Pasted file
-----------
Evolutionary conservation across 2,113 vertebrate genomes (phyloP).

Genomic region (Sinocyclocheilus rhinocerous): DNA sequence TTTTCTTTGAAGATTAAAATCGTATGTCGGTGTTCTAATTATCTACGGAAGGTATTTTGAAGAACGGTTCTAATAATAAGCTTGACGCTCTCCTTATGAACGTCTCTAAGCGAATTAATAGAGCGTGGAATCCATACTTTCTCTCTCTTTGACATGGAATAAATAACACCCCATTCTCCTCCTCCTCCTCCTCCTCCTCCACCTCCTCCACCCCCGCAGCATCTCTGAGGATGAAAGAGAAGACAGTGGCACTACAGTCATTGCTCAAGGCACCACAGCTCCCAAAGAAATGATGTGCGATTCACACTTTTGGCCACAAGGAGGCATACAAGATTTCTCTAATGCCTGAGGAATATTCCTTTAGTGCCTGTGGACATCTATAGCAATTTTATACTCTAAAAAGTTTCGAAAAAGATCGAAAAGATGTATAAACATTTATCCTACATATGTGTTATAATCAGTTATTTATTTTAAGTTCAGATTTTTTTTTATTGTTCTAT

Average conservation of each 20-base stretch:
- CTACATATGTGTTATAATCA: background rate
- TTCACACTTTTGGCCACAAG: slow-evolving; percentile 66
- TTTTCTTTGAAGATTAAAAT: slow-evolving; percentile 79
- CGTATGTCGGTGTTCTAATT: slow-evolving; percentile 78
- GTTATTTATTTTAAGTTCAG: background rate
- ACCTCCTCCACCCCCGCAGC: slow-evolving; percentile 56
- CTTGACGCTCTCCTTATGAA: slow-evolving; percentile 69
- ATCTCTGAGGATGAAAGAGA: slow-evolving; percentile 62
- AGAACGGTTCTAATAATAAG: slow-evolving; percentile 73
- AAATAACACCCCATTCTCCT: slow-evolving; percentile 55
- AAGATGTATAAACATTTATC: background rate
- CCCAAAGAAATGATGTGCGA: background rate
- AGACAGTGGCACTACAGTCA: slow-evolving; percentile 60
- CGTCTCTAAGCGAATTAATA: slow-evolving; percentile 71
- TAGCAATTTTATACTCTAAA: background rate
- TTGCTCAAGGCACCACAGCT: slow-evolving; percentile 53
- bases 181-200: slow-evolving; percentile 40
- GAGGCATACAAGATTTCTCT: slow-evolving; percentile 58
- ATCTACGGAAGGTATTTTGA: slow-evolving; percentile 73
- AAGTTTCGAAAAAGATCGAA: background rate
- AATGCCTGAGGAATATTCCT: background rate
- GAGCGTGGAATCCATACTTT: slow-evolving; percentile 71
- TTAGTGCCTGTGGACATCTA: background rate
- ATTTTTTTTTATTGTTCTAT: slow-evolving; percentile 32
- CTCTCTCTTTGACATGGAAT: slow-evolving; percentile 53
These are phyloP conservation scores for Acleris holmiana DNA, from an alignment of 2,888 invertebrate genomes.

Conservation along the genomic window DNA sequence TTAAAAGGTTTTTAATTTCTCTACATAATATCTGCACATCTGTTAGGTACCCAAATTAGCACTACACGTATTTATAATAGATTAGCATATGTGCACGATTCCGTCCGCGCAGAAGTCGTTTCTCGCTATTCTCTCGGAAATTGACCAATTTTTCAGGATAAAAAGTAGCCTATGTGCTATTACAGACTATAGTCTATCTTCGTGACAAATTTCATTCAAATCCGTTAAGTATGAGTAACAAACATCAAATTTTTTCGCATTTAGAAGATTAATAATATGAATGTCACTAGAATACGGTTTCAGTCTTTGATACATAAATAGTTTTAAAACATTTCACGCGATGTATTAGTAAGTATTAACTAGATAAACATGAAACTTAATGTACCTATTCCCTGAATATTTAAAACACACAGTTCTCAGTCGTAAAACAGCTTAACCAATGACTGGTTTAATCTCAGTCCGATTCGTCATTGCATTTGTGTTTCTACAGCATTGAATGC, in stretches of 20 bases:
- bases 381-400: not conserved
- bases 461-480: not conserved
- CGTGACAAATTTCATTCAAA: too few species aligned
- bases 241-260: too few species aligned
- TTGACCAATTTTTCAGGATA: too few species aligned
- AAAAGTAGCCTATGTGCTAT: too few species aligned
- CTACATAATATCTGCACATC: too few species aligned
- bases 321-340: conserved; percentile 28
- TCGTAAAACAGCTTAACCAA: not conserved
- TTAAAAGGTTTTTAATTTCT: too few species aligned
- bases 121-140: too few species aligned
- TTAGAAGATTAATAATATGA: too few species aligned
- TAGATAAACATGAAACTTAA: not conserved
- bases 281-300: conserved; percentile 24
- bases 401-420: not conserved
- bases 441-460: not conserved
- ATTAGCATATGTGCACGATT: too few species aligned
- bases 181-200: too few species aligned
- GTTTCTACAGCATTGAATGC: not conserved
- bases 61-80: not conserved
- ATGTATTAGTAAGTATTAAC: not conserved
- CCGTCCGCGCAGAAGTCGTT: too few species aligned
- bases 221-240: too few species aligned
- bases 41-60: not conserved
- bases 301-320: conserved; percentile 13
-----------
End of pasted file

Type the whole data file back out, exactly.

Evolutionary conservation across 2,113 vertebrate genomes (phyloP).

Genomic region (Sinocyclocheilus rhinocerous): DNA sequence TTTTCTTTGAAGATTAAAATCGTATGTCGGTGTTCTAATTATCTACGGAAGGTATTTTGAAGAACGGTTCTAATAATAAGCTTGACGCTCTCCTTATGAACGTCTCTAAGCGAATTAATAGAGCGTGGAATCCATACTTTCTCTCTCTTTGACATGGAATAAATAACACCCCATTCTCCTCCTCCTCCTCCTCCTCCTCCACCTCCTCCACCCCCGCAGCATCTCTGAGGATGAAAGAGAAGACAGTGGCACTACAGTCATTGCTCAAGGCACCACAGCTCCCAAAGAAATGATGTGCGATTCACACTTTTGGCCACAAGGAGGCATACAAGATTTCTCTAATGCCTGAGGAATATTCCTTTAGTGCCTGTGGACATCTATAGCAATTTTATACTCTAAAAAGTTTCGAAAAAGATCGAAAAGATGTATAAACATTTATCCTACATATGTGTTATAATCAGTTATTTATTTTAAGTTCAGATTTTTTTTTATTGTTCTAT

Average conservation of each 20-base stretch:
- CTACATATGTGTTATAATCA: background rate
- TTCACACTTTTGGCCACAAG: slow-evolving; percentile 66
- TTTTCTTTGAAGATTAAAAT: slow-evolving; percentile 79
- CGTATGTCGGTGTTCTAATT: slow-evolving; percentile 78
- GTTATTTATTTTAAGTTCAG: background rate
- ACCTCCTCCACCCCCGCAGC: slow-evolving; percentile 56
- CTTGACGCTCTCCTTATGAA: slow-evolving; percentile 69
- ATCTCTGAGGATGAAAGAGA: slow-evolving; percentile 62
- AGAACGGTTCTAATAATAAG: slow-evolving; percentile 73
- AAATAACACCCCATTCTCCT: slow-evolving; percentile 55
- AAGATGTATAAACATTTATC: background rate
- CCCAAAGAAATGATGTGCGA: background rate
- AGACAGTGGCACTACAGTCA: slow-evolving; percentile 60
- CGTCTCTAAGCGAATTAATA: slow-evolving; percentile 71
- TAGCAATTTTATACTCTAAA: background rate
- TTGCTCAAGGCACCACAGCT: slow-evolving; percentile 53
- bases 181-200: slow-evolving; percentile 40
- GAGGCATACAAGATTTCTCT: slow-evolving; percentile 58
- ATCTACGGAAGGTATTTTGA: slow-evolving; percentile 73
- AAGTTTCGAAAAAGATCGAA: background rate
- AATGCCTGAGGAATATTCCT: background rate
- GAGCGTGGAATCCATACTTT: slow-evolving; percentile 71
- TTAGTGCCTGTGGACATCTA: background rate
- ATTTTTTTTTATTGTTCTAT: slow-evolving; percentile 32
- CTCTCTCTTTGACATGGAAT: slow-evolving; percentile 53
These are phyloP conservation scores for Acleris holmiana DNA, from an alignment of 2,888 invertebrate genomes.

Conservation along the genomic window DNA sequence TTAAAAGGTTTTTAATTTCTCTACATAATATCTGCACATCTGTTAGGTACCCAAATTAGCACTACACGTATTTATAATAGATTAGCATATGTGCACGATTCCGTCCGCGCAGAAGTCGTTTCTCGCTATTCTCTCGGAAATTGACCAATTTTTCAGGATAAAAAGTAGCCTATGTGCTATTACAGACTATAGTCTATCTTCGTGACAAATTTCATTCAAATCCGTTAAGTATGAGTAACAAACATCAAATTTTTTCGCATTTAGAAGATTAATAATATGAATGTCACTAGAATACGGTTTCAGTCTTTGATACATAAATAGTTTTAAAACATTTCACGCGATGTATTAGTAAGTATTAACTAGATAAACATGAAACTTAATGTACCTATTCCCTGAATATTTAAAACACACAGTTCTCAGTCGTAAAACAGCTTAACCAATGACTGGTTTAATCTCAGTCCGATTCGTCATTGCATTTGTGTTTCTACAGCATTGAATGC, in stretches of 20 bases:
- bases 381-400: not conserved
- bases 461-480: not conserved
- CGTGACAAATTTCATTCAAA: too few species aligned
- bases 241-260: too few species aligned
- TTGACCAATTTTTCAGGATA: too few species aligned
- AAAAGTAGCCTATGTGCTAT: too few species aligned
- CTACATAATATCTGCACATC: too few species aligned
- bases 321-340: conserved; percentile 28
- TCGTAAAACAGCTTAACCAA: not conserved
- TTAAAAGGTTTTTAATTTCT: too few species aligned
- bases 121-140: too few species aligned
- TTAGAAGATTAATAATATGA: too few species aligned
- TAGATAAACATGAAACTTAA: not conserved
- bases 281-300: conserved; percentile 24
- bases 401-420: not conserved
- bases 441-460: not conserved
- ATTAGCATATGTGCACGATT: too few species aligned
- bases 181-200: too few species aligned
- GTTTCTACAGCATTGAATGC: not conserved
- bases 61-80: not conserved
- ATGTATTAGTAAGTATTAAC: not conserved
- CCGTCCGCGCAGAAGTCGTT: too few species aligned
- bases 221-240: too few species aligned
- bases 41-60: not conserved
- bases 301-320: conserved; percentile 13